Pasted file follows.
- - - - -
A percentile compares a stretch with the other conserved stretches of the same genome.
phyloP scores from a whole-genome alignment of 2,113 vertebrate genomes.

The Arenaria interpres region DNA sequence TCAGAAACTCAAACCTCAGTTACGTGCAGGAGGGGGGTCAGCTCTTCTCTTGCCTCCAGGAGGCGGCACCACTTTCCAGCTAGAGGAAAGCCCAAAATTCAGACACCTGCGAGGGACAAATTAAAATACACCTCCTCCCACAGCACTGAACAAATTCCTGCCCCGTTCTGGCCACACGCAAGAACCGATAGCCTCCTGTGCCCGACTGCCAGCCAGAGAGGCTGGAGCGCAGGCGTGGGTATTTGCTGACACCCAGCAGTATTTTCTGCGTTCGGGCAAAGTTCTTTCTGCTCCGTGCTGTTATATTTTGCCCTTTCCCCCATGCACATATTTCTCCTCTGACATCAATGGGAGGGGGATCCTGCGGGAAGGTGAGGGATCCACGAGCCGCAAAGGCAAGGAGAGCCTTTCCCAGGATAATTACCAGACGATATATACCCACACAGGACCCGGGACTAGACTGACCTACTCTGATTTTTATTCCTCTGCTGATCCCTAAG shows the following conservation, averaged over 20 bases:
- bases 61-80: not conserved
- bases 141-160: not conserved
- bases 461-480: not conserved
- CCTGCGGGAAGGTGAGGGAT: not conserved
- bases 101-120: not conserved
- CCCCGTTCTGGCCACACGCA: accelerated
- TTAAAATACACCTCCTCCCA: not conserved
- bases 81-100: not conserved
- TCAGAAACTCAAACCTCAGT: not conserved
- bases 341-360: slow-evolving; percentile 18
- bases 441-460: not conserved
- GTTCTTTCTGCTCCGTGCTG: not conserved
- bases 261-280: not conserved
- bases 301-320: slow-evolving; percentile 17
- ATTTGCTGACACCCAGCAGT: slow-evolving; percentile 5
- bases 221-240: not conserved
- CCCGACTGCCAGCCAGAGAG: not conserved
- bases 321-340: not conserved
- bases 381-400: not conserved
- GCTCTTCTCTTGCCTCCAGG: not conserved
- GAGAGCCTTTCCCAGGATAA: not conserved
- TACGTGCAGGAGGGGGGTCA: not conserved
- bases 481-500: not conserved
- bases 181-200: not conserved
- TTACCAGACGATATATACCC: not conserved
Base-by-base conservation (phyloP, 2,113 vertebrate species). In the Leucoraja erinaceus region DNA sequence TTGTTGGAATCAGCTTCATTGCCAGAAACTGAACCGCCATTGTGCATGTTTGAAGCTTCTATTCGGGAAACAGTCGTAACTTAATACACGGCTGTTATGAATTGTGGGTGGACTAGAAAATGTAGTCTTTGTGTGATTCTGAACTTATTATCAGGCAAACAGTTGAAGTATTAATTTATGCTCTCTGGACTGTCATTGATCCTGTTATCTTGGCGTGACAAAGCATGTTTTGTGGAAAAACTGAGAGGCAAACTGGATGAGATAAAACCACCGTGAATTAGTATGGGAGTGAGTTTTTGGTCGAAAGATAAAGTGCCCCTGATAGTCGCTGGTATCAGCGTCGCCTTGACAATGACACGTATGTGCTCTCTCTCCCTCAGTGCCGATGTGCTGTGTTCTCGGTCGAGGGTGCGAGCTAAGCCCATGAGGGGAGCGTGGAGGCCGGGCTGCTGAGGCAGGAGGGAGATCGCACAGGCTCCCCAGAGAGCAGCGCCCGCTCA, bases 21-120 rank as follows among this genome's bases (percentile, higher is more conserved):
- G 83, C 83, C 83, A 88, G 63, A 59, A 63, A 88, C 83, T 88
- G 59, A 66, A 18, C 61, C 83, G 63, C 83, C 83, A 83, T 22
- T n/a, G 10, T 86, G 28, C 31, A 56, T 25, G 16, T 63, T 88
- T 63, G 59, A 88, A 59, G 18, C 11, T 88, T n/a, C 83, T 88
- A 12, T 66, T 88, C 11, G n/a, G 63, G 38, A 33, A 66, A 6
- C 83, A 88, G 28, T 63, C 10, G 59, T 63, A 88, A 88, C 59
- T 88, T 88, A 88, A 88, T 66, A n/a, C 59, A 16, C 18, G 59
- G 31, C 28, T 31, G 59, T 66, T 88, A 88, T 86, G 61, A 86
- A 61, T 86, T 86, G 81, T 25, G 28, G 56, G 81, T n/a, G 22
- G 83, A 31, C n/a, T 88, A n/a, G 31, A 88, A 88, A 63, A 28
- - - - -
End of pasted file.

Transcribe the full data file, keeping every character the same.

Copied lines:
A percentile compares a stretch with the other conserved stretches of the same genome.
phyloP scores from a whole-genome alignment of 2,113 vertebrate genomes.

The Arenaria interpres region DNA sequence TCAGAAACTCAAACCTCAGTTACGTGCAGGAGGGGGGTCAGCTCTTCTCTTGCCTCCAGGAGGCGGCACCACTTTCCAGCTAGAGGAAAGCCCAAAATTCAGACACCTGCGAGGGACAAATTAAAATACACCTCCTCCCACAGCACTGAACAAATTCCTGCCCCGTTCTGGCCACACGCAAGAACCGATAGCCTCCTGTGCCCGACTGCCAGCCAGAGAGGCTGGAGCGCAGGCGTGGGTATTTGCTGACACCCAGCAGTATTTTCTGCGTTCGGGCAAAGTTCTTTCTGCTCCGTGCTGTTATATTTTGCCCTTTCCCCCATGCACATATTTCTCCTCTGACATCAATGGGAGGGGGATCCTGCGGGAAGGTGAGGGATCCACGAGCCGCAAAGGCAAGGAGAGCCTTTCCCAGGATAATTACCAGACGATATATACCCACACAGGACCCGGGACTAGACTGACCTACTCTGATTTTTATTCCTCTGCTGATCCCTAAG shows the following conservation, averaged over 20 bases:
- bases 61-80: not conserved
- bases 141-160: not conserved
- bases 461-480: not conserved
- CCTGCGGGAAGGTGAGGGAT: not conserved
- bases 101-120: not conserved
- CCCCGTTCTGGCCACACGCA: accelerated
- TTAAAATACACCTCCTCCCA: not conserved
- bases 81-100: not conserved
- TCAGAAACTCAAACCTCAGT: not conserved
- bases 341-360: slow-evolving; percentile 18
- bases 441-460: not conserved
- GTTCTTTCTGCTCCGTGCTG: not conserved
- bases 261-280: not conserved
- bases 301-320: slow-evolving; percentile 17
- ATTTGCTGACACCCAGCAGT: slow-evolving; percentile 5
- bases 221-240: not conserved
- CCCGACTGCCAGCCAGAGAG: not conserved
- bases 321-340: not conserved
- bases 381-400: not conserved
- GCTCTTCTCTTGCCTCCAGG: not conserved
- GAGAGCCTTTCCCAGGATAA: not conserved
- TACGTGCAGGAGGGGGGTCA: not conserved
- bases 481-500: not conserved
- bases 181-200: not conserved
- TTACCAGACGATATATACCC: not conserved
Base-by-base conservation (phyloP, 2,113 vertebrate species). In the Leucoraja erinaceus region DNA sequence TTGTTGGAATCAGCTTCATTGCCAGAAACTGAACCGCCATTGTGCATGTTTGAAGCTTCTATTCGGGAAACAGTCGTAACTTAATACACGGCTGTTATGAATTGTGGGTGGACTAGAAAATGTAGTCTTTGTGTGATTCTGAACTTATTATCAGGCAAACAGTTGAAGTATTAATTTATGCTCTCTGGACTGTCATTGATCCTGTTATCTTGGCGTGACAAAGCATGTTTTGTGGAAAAACTGAGAGGCAAACTGGATGAGATAAAACCACCGTGAATTAGTATGGGAGTGAGTTTTTGGTCGAAAGATAAAGTGCCCCTGATAGTCGCTGGTATCAGCGTCGCCTTGACAATGACACGTATGTGCTCTCTCTCCCTCAGTGCCGATGTGCTGTGTTCTCGGTCGAGGGTGCGAGCTAAGCCCATGAGGGGAGCGTGGAGGCCGGGCTGCTGAGGCAGGAGGGAGATCGCACAGGCTCCCCAGAGAGCAGCGCCCGCTCA, bases 21-120 rank as follows among this genome's bases (percentile, higher is more conserved):
- G 83, C 83, C 83, A 88, G 63, A 59, A 63, A 88, C 83, T 88
- G 59, A 66, A 18, C 61, C 83, G 63, C 83, C 83, A 83, T 22
- T n/a, G 10, T 86, G 28, C 31, A 56, T 25, G 16, T 63, T 88
- T 63, G 59, A 88, A 59, G 18, C 11, T 88, T n/a, C 83, T 88
- A 12, T 66, T 88, C 11, G n/a, G 63, G 38, A 33, A 66, A 6
- C 83, A 88, G 28, T 63, C 10, G 59, T 63, A 88, A 88, C 59
- T 88, T 88, A 88, A 88, T 66, A n/a, C 59, A 16, C 18, G 59
- G 31, C 28, T 31, G 59, T 66, T 88, A 88, T 86, G 61, A 86
- A 61, T 86, T 86, G 81, T 25, G 28, G 56, G 81, T n/a, G 22
- G 83, A 31, C n/a, T 88, A n/a, G 31, A 88, A 88, A 63, A 28